The United States’ appeal and raison d’etre has always been individual freedom and expansive growth. Westward expansion as illustrated by Frederick Jackson Turner’s The Significance of the Frontier in American History, the building of world-class metropoli, and the promise of upward mobility to all its citizens are just three examples. The United States’ identity has been that of abundance and opportunity for most if its modern history.

Throughout the 20th century, the U.S. model was challenged by the competing ideologies of communism and fascism. Despite the mounting threats of Nazism in the 1930s amid a worldwide depression and Soviet Communism throughout most of the century, the United States stuck to its advocacy of freedom and opportunity.

After the Cold War, the United States embraced a commitment to trade deals with adversaries. American policymakers in both parties seemed to believe it was the answer to the problems of the next century. “With capitalism, comes democracy” was the mantra. The 21st century’s rise of Communist China — the country that gained most from U.S. trade policy in the 1990s — has led to the dominance of ideology that can be called totalitarian internationalism. 

Perhaps American policymakers should stop listening to neo-Malthusian elected officials along with entertainers masquerading as scientists such as Bill Nye, who asked in an episode of his series “Should we have policies that penalize people for having extra kids in the developed world?”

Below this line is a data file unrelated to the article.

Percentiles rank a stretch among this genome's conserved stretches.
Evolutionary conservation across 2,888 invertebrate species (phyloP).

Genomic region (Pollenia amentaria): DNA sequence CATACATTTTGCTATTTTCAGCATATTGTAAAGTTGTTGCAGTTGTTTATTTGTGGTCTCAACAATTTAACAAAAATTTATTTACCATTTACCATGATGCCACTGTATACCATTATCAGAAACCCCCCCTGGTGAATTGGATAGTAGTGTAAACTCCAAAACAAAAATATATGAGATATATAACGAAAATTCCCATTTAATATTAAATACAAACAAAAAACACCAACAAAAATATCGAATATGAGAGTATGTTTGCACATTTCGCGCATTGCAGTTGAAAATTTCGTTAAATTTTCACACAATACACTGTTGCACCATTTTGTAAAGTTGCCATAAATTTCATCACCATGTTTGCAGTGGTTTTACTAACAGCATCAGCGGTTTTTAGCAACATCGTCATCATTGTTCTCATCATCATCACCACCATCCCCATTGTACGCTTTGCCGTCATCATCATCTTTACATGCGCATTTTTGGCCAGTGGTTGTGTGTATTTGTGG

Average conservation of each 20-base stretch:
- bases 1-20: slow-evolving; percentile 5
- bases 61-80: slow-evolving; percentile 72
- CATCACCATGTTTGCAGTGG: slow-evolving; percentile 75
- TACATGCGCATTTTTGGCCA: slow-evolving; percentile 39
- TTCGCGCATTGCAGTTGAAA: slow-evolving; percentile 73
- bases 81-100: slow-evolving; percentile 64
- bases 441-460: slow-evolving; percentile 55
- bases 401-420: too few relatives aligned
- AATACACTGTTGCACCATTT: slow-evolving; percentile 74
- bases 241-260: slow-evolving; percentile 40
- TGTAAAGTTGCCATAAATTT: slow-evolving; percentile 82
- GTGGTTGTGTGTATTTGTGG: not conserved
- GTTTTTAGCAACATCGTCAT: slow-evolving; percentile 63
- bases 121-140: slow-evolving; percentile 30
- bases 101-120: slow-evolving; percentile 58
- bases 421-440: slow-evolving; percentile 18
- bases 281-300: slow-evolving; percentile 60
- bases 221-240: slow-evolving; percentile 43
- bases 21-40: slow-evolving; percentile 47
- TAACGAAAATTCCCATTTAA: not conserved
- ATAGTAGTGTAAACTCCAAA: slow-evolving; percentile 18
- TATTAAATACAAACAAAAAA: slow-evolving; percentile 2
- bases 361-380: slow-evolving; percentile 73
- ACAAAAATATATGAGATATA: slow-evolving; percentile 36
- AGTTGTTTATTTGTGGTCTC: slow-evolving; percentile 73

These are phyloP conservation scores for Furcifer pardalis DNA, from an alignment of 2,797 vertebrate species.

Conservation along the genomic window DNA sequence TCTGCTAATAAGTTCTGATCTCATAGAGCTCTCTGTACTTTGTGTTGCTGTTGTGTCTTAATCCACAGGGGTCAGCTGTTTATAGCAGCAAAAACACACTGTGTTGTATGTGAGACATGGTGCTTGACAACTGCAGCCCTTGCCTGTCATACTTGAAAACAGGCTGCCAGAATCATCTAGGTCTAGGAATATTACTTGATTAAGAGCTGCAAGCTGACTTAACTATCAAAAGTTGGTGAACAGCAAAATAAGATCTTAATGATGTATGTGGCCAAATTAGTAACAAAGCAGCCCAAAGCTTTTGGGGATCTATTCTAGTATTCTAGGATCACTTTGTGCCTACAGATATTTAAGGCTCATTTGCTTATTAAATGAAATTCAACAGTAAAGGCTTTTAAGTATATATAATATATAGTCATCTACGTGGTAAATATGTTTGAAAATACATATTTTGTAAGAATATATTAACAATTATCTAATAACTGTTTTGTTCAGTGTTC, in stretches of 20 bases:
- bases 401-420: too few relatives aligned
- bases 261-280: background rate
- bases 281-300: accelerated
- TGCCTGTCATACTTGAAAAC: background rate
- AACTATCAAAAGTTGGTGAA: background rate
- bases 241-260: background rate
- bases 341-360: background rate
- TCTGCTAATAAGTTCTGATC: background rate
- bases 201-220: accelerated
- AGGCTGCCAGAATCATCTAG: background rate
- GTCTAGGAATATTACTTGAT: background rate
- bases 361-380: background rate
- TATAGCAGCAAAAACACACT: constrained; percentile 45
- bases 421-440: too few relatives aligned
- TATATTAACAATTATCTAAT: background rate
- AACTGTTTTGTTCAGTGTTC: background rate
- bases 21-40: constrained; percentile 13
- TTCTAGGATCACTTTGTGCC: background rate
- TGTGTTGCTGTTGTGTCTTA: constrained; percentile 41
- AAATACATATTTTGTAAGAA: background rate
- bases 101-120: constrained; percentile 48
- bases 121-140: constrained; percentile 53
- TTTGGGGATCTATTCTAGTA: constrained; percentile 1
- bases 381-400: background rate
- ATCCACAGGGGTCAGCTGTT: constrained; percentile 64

In contrast with the neo-Malthusians, authors such as Shellenberger that embrace abundance and the American tradition of growth and optimism have backed a Green Nuclear Deal that will produce electricity through nuclear power rather than the continued reliance upon traditional fossil fuel sources. Shellenberger has documented how the unyielding push for zero-carbon, renewables-only energy sources have created shortages that impact the quality of life and standards of living. 

The Malthusian approach diminishes the value of the individual in the name of the greater good, and the CCP’s policies illustrate how neo-Malthusianism leads to abject failure. One may be reminded of President Ronald Reagan’s 1989 farewell address in which he advocated for power to be rested in the hands of the people, not the officials comprising the government, stating: 

“Ours was the first revolution in the history of mankind that truly reversed the course of government, and with three little words: ‘We the People.’ ‘We the People’ tell the government what to do; it doesn’t tell us. ‘We the People’ are the driver; the government is the car. And we decide where it should go, and by what route, and how fast.”